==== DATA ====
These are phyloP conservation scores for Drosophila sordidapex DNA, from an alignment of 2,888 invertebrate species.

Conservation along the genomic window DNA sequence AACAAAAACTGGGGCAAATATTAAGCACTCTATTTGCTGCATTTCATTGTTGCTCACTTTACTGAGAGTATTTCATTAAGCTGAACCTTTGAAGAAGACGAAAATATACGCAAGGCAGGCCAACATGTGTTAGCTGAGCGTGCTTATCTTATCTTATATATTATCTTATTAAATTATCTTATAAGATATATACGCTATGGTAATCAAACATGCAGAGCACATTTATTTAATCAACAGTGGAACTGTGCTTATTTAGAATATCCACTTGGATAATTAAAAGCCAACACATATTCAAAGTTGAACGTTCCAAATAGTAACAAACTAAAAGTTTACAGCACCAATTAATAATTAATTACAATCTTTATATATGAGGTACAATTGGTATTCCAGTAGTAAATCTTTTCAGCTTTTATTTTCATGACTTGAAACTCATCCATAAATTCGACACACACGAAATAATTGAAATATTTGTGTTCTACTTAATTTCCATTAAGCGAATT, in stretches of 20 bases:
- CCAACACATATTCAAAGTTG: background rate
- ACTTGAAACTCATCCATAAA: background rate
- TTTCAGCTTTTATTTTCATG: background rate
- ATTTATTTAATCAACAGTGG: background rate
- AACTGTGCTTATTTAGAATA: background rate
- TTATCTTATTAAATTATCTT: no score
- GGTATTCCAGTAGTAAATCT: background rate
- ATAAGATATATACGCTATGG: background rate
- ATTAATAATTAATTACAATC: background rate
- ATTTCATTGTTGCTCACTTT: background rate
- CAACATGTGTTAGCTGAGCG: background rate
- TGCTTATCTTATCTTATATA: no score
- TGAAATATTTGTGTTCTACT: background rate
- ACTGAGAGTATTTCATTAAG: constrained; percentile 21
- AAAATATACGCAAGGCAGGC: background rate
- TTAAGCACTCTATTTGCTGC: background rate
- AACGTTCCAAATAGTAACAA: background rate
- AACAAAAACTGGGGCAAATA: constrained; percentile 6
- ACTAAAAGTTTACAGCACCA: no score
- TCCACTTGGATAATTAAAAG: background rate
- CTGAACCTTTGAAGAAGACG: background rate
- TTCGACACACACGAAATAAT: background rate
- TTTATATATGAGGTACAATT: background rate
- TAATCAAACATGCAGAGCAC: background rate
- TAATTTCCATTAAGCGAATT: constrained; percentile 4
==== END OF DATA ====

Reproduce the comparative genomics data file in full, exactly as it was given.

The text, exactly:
These are phyloP conservation scores for Drosophila sordidapex DNA, from an alignment of 2,888 invertebrate species.

Conservation along the genomic window DNA sequence AACAAAAACTGGGGCAAATATTAAGCACTCTATTTGCTGCATTTCATTGTTGCTCACTTTACTGAGAGTATTTCATTAAGCTGAACCTTTGAAGAAGACGAAAATATACGCAAGGCAGGCCAACATGTGTTAGCTGAGCGTGCTTATCTTATCTTATATATTATCTTATTAAATTATCTTATAAGATATATACGCTATGGTAATCAAACATGCAGAGCACATTTATTTAATCAACAGTGGAACTGTGCTTATTTAGAATATCCACTTGGATAATTAAAAGCCAACACATATTCAAAGTTGAACGTTCCAAATAGTAACAAACTAAAAGTTTACAGCACCAATTAATAATTAATTACAATCTTTATATATGAGGTACAATTGGTATTCCAGTAGTAAATCTTTTCAGCTTTTATTTTCATGACTTGAAACTCATCCATAAATTCGACACACACGAAATAATTGAAATATTTGTGTTCTACTTAATTTCCATTAAGCGAATT, in stretches of 20 bases:
- CCAACACATATTCAAAGTTG: background rate
- ACTTGAAACTCATCCATAAA: background rate
- TTTCAGCTTTTATTTTCATG: background rate
- ATTTATTTAATCAACAGTGG: background rate
- AACTGTGCTTATTTAGAATA: background rate
- TTATCTTATTAAATTATCTT: no score
- GGTATTCCAGTAGTAAATCT: background rate
- ATAAGATATATACGCTATGG: background rate
- ATTAATAATTAATTACAATC: background rate
- ATTTCATTGTTGCTCACTTT: background rate
- CAACATGTGTTAGCTGAGCG: background rate
- TGCTTATCTTATCTTATATA: no score
- TGAAATATTTGTGTTCTACT: background rate
- ACTGAGAGTATTTCATTAAG: constrained; percentile 21
- AAAATATACGCAAGGCAGGC: background rate
- TTAAGCACTCTATTTGCTGC: background rate
- AACGTTCCAAATAGTAACAA: background rate
- AACAAAAACTGGGGCAAATA: constrained; percentile 6
- ACTAAAAGTTTACAGCACCA: no score
- TCCACTTGGATAATTAAAAG: background rate
- CTGAACCTTTGAAGAAGACG: background rate
- TTCGACACACACGAAATAAT: background rate
- TTTATATATGAGGTACAATT: background rate
- TAATCAAACATGCAGAGCAC: background rate
- TAATTTCCATTAAGCGAATT: constrained; percentile 4